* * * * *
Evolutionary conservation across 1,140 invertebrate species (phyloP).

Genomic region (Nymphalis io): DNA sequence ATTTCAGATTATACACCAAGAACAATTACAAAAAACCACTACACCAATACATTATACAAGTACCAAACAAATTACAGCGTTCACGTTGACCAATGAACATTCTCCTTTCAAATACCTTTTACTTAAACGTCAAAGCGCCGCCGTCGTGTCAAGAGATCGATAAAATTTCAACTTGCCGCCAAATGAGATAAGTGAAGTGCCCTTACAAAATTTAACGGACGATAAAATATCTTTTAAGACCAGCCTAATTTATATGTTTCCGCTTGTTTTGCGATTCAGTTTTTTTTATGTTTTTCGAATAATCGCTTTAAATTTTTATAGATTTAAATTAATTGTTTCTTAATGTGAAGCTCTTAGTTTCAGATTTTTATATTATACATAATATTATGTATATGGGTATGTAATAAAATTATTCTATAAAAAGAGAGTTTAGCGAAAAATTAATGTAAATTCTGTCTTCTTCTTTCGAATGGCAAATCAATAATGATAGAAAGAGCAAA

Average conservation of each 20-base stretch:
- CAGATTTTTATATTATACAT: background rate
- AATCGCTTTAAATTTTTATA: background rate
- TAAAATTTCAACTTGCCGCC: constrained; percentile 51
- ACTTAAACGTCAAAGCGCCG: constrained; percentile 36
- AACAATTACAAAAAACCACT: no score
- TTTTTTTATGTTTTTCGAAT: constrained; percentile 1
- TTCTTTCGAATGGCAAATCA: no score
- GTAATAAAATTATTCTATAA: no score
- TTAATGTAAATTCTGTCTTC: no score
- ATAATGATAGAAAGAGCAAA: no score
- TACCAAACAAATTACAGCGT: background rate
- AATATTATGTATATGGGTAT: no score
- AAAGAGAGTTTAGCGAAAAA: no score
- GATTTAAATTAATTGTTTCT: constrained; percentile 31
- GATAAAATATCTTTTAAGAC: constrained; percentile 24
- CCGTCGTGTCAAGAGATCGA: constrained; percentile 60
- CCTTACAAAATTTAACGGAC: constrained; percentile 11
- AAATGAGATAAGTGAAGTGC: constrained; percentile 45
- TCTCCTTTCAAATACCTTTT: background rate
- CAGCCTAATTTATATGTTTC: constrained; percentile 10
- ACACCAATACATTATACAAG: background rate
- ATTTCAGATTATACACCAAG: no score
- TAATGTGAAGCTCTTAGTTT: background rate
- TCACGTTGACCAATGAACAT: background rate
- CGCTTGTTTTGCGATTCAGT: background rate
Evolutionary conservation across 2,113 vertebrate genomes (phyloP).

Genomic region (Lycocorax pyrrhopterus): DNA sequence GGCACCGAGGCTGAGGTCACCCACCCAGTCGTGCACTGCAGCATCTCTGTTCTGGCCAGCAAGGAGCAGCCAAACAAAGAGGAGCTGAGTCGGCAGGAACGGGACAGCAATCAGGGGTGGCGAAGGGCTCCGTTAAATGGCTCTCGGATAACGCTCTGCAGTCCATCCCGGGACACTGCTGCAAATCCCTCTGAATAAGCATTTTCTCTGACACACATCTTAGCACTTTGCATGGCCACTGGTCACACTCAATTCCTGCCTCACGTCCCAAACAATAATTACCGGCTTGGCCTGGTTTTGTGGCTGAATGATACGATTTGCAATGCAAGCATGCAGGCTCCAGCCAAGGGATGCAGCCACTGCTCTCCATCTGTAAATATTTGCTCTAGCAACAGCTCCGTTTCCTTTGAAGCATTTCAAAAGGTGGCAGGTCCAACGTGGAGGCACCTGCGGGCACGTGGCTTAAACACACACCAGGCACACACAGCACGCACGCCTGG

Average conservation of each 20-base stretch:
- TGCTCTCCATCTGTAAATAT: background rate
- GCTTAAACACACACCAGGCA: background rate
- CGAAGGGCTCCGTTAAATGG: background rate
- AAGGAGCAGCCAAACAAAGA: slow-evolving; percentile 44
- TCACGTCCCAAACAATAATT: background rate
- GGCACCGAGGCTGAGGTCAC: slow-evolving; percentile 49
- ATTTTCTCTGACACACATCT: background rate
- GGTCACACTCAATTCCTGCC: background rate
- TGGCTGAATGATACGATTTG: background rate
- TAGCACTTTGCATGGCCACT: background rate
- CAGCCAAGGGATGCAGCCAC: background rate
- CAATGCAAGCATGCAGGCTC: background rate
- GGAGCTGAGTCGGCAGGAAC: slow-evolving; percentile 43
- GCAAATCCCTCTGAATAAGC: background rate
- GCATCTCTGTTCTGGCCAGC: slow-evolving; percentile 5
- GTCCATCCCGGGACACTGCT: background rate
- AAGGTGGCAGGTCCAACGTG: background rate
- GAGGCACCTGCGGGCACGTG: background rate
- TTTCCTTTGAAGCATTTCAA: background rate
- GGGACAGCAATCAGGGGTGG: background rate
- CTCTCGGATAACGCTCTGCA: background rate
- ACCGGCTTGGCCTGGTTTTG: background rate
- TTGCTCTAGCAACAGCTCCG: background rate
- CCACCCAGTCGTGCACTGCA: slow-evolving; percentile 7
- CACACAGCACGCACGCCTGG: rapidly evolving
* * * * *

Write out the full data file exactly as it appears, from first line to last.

Evolutionary conservation across 1,140 invertebrate species (phyloP).

Genomic region (Nymphalis io): DNA sequence ATTTCAGATTATACACCAAGAACAATTACAAAAAACCACTACACCAATACATTATACAAGTACCAAACAAATTACAGCGTTCACGTTGACCAATGAACATTCTCCTTTCAAATACCTTTTACTTAAACGTCAAAGCGCCGCCGTCGTGTCAAGAGATCGATAAAATTTCAACTTGCCGCCAAATGAGATAAGTGAAGTGCCCTTACAAAATTTAACGGACGATAAAATATCTTTTAAGACCAGCCTAATTTATATGTTTCCGCTTGTTTTGCGATTCAGTTTTTTTTATGTTTTTCGAATAATCGCTTTAAATTTTTATAGATTTAAATTAATTGTTTCTTAATGTGAAGCTCTTAGTTTCAGATTTTTATATTATACATAATATTATGTATATGGGTATGTAATAAAATTATTCTATAAAAAGAGAGTTTAGCGAAAAATTAATGTAAATTCTGTCTTCTTCTTTCGAATGGCAAATCAATAATGATAGAAAGAGCAAA

Average conservation of each 20-base stretch:
- CAGATTTTTATATTATACAT: background rate
- AATCGCTTTAAATTTTTATA: background rate
- TAAAATTTCAACTTGCCGCC: constrained; percentile 51
- ACTTAAACGTCAAAGCGCCG: constrained; percentile 36
- AACAATTACAAAAAACCACT: no score
- TTTTTTTATGTTTTTCGAAT: constrained; percentile 1
- TTCTTTCGAATGGCAAATCA: no score
- GTAATAAAATTATTCTATAA: no score
- TTAATGTAAATTCTGTCTTC: no score
- ATAATGATAGAAAGAGCAAA: no score
- TACCAAACAAATTACAGCGT: background rate
- AATATTATGTATATGGGTAT: no score
- AAAGAGAGTTTAGCGAAAAA: no score
- GATTTAAATTAATTGTTTCT: constrained; percentile 31
- GATAAAATATCTTTTAAGAC: constrained; percentile 24
- CCGTCGTGTCAAGAGATCGA: constrained; percentile 60
- CCTTACAAAATTTAACGGAC: constrained; percentile 11
- AAATGAGATAAGTGAAGTGC: constrained; percentile 45
- TCTCCTTTCAAATACCTTTT: background rate
- CAGCCTAATTTATATGTTTC: constrained; percentile 10
- ACACCAATACATTATACAAG: background rate
- ATTTCAGATTATACACCAAG: no score
- TAATGTGAAGCTCTTAGTTT: background rate
- TCACGTTGACCAATGAACAT: background rate
- CGCTTGTTTTGCGATTCAGT: background rate
Evolutionary conservation across 2,113 vertebrate genomes (phyloP).

Genomic region (Lycocorax pyrrhopterus): DNA sequence GGCACCGAGGCTGAGGTCACCCACCCAGTCGTGCACTGCAGCATCTCTGTTCTGGCCAGCAAGGAGCAGCCAAACAAAGAGGAGCTGAGTCGGCAGGAACGGGACAGCAATCAGGGGTGGCGAAGGGCTCCGTTAAATGGCTCTCGGATAACGCTCTGCAGTCCATCCCGGGACACTGCTGCAAATCCCTCTGAATAAGCATTTTCTCTGACACACATCTTAGCACTTTGCATGGCCACTGGTCACACTCAATTCCTGCCTCACGTCCCAAACAATAATTACCGGCTTGGCCTGGTTTTGTGGCTGAATGATACGATTTGCAATGCAAGCATGCAGGCTCCAGCCAAGGGATGCAGCCACTGCTCTCCATCTGTAAATATTTGCTCTAGCAACAGCTCCGTTTCCTTTGAAGCATTTCAAAAGGTGGCAGGTCCAACGTGGAGGCACCTGCGGGCACGTGGCTTAAACACACACCAGGCACACACAGCACGCACGCCTGG

Average conservation of each 20-base stretch:
- TGCTCTCCATCTGTAAATAT: background rate
- GCTTAAACACACACCAGGCA: background rate
- CGAAGGGCTCCGTTAAATGG: background rate
- AAGGAGCAGCCAAACAAAGA: slow-evolving; percentile 44
- TCACGTCCCAAACAATAATT: background rate
- GGCACCGAGGCTGAGGTCAC: slow-evolving; percentile 49
- ATTTTCTCTGACACACATCT: background rate
- GGTCACACTCAATTCCTGCC: background rate
- TGGCTGAATGATACGATTTG: background rate
- TAGCACTTTGCATGGCCACT: background rate
- CAGCCAAGGGATGCAGCCAC: background rate
- CAATGCAAGCATGCAGGCTC: background rate
- GGAGCTGAGTCGGCAGGAAC: slow-evolving; percentile 43
- GCAAATCCCTCTGAATAAGC: background rate
- GCATCTCTGTTCTGGCCAGC: slow-evolving; percentile 5
- GTCCATCCCGGGACACTGCT: background rate
- AAGGTGGCAGGTCCAACGTG: background rate
- GAGGCACCTGCGGGCACGTG: background rate
- TTTCCTTTGAAGCATTTCAA: background rate
- GGGACAGCAATCAGGGGTGG: background rate
- CTCTCGGATAACGCTCTGCA: background rate
- ACCGGCTTGGCCTGGTTTTG: background rate
- TTGCTCTAGCAACAGCTCCG: background rate
- CCACCCAGTCGTGCACTGCA: slow-evolving; percentile 7
- CACACAGCACGCACGCCTGG: rapidly evolving